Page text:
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Explore Japan: 5 unmissable things to do in Osaka

Home to Japan’s tallest building (Abeno Harukas), one of its oldest Buddhist shrines (Shitenno-ji), and some of the country’s most iconic street foods, Osaka is a truly awe-inspiring destination.

Japan’s second city has plenty to keep culture lovers, history buffs and wandering foodies entertained. There are lots of shrines and temples, a packed festival calender and even a couple of theme parks. Once you’ve ticked the main attractions like Osaka Castle, Dotonbori, and Universal Studios Japan off your to-do list, these five under-the-radar attractions are bound to keep you entertained.

Make your own souvenir at Maishima Pottery Museum

Osaka has a long history with pottery. Sueki pottery, which went on to influence other types of pottery, was invented here. The Maishima Pottery Museum is dedicated to local Naniwazuyaki pottery, made from marine clay sourced from Osaka Bay.

During your visit you can get hands-on and make your own pottery. They offer one-day courses teaching how to hand-form pottery, use a potter’s wheel or paint your pieces. Unfortunately you can’t take it home the same day – although they will ship it for an extra fee – but you can pick up some authentic pieces from the gift shop. If you’re hungry, you can grab lunch at the Maido Café – food and drinks are served from the Naniwazuyaki ceramics.

Pay your respect to student grub at the Momofuku Ando Instant Ramen Museum

We’ve all reached for a cup noodle during a lazy lunch break. The humble ramen is elevated to an art form at the Momofuku Ando Instant Ramen Museum. Each of the fun, colourful, and interactive exhibits takes you through the history of instant noodles. Did you know chicken ramen was the first ever flavour?

Walk through a tunnel lined with packaging from different instant ramen brands, sample rare flavours in the tasting room, or create your very own personalised packaging. You can pay extra for a masterclass in making your very own instant noodles from scratch. You’ll knead, spread, steam and flash-fry the dough before packaging it up to take home. Ideal for a jet-lagged hotel room snack.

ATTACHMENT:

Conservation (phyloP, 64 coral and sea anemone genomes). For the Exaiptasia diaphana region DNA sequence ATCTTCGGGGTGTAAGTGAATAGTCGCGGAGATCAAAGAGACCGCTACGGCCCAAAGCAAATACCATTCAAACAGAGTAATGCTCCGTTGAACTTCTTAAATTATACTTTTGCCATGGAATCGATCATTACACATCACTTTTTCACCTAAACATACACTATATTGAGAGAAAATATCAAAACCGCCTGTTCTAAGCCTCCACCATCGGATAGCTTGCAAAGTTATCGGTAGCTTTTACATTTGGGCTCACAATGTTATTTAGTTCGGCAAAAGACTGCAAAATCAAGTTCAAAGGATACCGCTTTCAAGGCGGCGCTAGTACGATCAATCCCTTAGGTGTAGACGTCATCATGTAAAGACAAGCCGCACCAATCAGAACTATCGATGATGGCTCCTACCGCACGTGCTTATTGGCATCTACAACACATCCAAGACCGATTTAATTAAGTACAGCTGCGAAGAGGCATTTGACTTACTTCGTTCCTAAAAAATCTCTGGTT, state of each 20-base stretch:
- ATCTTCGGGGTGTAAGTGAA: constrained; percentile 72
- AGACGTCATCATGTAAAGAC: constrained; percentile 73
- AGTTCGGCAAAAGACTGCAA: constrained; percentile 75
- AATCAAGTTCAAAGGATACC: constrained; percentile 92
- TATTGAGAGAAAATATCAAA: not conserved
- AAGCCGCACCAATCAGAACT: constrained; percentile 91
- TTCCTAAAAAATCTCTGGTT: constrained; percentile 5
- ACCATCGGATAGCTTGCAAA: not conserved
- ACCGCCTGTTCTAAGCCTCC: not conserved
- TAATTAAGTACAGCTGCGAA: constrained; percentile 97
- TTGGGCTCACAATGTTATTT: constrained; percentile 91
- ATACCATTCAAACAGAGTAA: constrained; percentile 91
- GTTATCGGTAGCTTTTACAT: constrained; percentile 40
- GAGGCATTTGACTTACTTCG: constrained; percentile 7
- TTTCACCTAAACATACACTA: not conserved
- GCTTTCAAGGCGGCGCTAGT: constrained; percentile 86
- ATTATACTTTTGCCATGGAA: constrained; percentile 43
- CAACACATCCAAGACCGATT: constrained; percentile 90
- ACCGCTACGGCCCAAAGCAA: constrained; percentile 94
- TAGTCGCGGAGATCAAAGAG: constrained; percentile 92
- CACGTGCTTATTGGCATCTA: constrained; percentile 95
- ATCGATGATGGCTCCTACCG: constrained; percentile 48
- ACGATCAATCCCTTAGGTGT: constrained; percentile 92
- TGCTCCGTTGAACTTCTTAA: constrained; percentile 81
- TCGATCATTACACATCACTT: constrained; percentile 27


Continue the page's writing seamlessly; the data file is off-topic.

Strengthen your relationship at the Tsuyu-no-Tenjinja Shrine

Osaka is studded with shrines, so picking just one or two to visit can be tough. That said, if the long-haul flight and general travel stress is taking its toll on your relationship, your best bet is Tsuyu-no-Tenjinja Shrine – locally known as O-hatsu Tenjin.

Although the shrine is more than a thousand years old, it’s most famous for the story of two star-crossed lovers – Ohatsu and Tokubei – who met in 1703. After family pressure to keep them apart, they met at the shrine and took their own lives. Today, people look for blessings from the unlucky couple, writing prayers for luck in love on wooden ema tablets and hanging them in the shrine. There’s also a love sanctuary where you can pray to a statue of the lovers.

As for the real-life Romeo & Juliet, their story has been turned into a bunraku puppet play, The Love Suicides at Sonezaki. Look out for performances of it at the National Bunraku Theatre while you’re in Osaka.

Embrace youth culture in American Village

Osaka’s answer to Harajuku, Amerikamura has been the beating-heart of hipster culture in Osaka since the 1970s. Back then it was famous for shops selling imported goods from the USA, hence the neighbourhood’s nickname. Start at Sankaku Koen Triangle Park and go for a wander.

There’s street art to admire, street food to sample, and plenty of cool shops and galleries to explore. Or simply go people-watching – there are always some unique fashions on display. At the weekend the area is even more lively, with flea markets and street performers. Hang around after dark – the nightlife is excellent, with lots of rock bars and nightclubs to hop between.

Live out your video game fantasies on a Go-Kart tour

If you’ve ever fancied zipping around the streets of Japan in a custom-made go-kart while dressed in a dinosaur onesie, now’s your chance. Street Kart Osaka offers one of the most unique – and probably the most fun – ways to see the city. Once you’ve chosen your costume and hopped into your car, you can choose your own music or chat to your friends using the communication band.

There’s also an in-car 4K camera so you can snap some action shots – just bring your own Micro-SD card, or rent one when you start your tour. The only other thing you’ll need is your International Driver’s Permit.

Ancient shrines, quirky museums, and epic driving tours – what better way to while away a few hours in Osaka?

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